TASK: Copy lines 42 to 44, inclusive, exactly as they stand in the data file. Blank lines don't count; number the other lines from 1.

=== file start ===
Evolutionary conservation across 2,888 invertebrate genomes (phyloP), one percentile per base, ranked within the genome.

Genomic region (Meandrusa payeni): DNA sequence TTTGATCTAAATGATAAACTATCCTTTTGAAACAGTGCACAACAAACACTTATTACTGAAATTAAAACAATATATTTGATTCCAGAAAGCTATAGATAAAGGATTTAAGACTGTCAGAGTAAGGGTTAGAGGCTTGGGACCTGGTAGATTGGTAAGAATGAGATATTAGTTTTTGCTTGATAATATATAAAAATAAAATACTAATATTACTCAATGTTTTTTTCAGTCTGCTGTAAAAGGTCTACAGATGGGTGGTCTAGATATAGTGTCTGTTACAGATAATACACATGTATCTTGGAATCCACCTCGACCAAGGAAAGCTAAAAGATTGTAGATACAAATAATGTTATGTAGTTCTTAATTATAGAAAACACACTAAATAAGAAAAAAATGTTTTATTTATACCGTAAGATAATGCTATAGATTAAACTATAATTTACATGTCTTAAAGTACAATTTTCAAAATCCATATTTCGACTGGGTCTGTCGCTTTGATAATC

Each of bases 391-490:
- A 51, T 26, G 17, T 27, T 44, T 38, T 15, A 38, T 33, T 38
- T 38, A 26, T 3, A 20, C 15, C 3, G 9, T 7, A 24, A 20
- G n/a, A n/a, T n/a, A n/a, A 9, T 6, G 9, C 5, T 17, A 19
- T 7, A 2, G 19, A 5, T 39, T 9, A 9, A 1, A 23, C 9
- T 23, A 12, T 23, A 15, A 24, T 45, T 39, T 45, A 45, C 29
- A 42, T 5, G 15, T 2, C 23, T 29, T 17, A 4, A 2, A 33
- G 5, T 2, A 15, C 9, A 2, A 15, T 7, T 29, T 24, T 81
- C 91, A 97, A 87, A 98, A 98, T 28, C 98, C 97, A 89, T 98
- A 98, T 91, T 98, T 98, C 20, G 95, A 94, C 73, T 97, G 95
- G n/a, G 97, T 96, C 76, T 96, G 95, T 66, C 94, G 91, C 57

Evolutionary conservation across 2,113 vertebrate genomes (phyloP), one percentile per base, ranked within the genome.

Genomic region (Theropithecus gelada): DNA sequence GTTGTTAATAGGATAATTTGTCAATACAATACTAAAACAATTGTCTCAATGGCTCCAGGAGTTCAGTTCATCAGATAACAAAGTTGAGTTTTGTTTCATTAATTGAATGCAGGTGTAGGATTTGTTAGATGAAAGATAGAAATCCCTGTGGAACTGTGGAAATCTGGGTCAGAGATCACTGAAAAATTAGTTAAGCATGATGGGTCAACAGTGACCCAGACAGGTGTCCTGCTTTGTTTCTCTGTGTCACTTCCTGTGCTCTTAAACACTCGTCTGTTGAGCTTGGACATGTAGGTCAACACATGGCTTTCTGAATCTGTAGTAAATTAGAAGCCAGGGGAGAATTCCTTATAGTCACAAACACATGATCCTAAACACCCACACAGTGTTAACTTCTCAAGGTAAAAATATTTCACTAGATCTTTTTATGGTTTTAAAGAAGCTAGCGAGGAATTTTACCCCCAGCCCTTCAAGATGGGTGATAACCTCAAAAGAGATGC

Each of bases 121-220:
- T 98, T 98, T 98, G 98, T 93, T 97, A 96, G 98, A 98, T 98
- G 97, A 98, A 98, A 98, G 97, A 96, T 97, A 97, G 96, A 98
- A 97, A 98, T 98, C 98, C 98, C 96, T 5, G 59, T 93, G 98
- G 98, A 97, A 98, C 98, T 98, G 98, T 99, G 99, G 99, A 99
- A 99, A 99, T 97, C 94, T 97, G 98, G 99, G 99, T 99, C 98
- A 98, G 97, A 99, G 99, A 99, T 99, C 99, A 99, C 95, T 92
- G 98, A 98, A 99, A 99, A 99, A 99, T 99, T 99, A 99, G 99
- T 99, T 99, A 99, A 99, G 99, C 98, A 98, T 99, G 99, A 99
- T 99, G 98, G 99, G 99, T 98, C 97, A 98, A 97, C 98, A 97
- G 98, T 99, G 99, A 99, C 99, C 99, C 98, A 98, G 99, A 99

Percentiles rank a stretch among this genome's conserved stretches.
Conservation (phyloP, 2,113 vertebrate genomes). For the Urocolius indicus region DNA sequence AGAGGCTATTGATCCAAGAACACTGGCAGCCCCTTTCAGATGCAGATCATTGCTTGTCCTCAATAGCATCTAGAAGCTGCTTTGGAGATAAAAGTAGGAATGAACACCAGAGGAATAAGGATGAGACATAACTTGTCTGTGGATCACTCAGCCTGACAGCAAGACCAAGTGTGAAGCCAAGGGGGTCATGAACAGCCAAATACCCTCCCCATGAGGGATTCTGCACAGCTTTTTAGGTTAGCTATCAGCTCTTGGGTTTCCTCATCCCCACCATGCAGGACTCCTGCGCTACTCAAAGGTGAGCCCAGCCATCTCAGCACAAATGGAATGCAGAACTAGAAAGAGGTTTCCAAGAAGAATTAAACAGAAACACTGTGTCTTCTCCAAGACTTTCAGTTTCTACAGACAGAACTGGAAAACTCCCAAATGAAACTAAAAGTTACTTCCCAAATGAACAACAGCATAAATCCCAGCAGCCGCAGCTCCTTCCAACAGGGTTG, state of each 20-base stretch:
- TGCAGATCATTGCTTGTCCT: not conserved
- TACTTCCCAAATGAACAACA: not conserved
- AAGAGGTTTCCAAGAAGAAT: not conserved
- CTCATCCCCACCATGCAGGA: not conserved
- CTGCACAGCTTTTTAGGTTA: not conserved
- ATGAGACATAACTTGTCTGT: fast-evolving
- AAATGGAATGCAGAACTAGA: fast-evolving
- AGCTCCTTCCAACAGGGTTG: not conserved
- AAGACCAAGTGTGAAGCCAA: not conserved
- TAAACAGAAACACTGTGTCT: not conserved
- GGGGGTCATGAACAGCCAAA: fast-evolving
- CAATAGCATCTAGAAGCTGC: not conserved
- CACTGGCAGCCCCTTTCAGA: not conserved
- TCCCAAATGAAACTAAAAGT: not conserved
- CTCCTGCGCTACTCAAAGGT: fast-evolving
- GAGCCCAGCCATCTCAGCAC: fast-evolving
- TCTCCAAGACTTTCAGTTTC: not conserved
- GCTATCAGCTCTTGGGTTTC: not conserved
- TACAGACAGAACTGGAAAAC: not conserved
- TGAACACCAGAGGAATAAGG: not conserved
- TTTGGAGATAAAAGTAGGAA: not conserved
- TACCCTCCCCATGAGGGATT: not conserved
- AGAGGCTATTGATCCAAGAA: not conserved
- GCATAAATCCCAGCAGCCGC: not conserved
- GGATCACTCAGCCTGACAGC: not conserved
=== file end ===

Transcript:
- TCCCAAATGAAACTAAAAGT: not conserved
- CTCCTGCGCTACTCAAAGGT: fast-evolving
- GAGCCCAGCCATCTCAGCAC: fast-evolving